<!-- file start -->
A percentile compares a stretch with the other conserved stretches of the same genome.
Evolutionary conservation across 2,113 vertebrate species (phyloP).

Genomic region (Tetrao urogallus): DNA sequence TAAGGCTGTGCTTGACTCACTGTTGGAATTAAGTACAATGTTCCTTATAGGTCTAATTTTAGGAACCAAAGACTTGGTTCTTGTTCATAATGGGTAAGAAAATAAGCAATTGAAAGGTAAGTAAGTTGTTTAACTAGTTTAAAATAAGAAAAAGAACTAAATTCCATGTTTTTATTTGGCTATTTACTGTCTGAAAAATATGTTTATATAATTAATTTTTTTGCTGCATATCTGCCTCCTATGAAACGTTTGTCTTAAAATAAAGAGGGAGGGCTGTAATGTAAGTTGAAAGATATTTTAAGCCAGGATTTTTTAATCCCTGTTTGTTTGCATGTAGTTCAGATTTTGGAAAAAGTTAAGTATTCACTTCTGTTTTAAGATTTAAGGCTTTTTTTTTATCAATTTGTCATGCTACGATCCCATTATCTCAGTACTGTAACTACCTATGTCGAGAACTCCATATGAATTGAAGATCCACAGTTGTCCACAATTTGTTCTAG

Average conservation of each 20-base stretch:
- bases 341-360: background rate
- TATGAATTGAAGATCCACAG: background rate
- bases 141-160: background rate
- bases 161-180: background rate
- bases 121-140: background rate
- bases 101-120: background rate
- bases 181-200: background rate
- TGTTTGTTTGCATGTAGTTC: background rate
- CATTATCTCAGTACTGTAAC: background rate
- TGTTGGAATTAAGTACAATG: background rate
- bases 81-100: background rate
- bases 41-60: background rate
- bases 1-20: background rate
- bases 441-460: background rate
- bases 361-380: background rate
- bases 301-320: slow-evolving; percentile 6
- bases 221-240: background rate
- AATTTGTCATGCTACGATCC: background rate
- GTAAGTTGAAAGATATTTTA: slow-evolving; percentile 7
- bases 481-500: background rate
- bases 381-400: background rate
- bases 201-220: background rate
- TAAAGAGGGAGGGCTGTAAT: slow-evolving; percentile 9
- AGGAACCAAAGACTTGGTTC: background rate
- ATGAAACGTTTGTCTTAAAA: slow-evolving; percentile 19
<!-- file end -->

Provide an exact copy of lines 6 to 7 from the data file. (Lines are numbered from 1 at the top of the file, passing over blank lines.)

- TATGAATTGAAGATCCACAG: background rate
- bases 141-160: background rate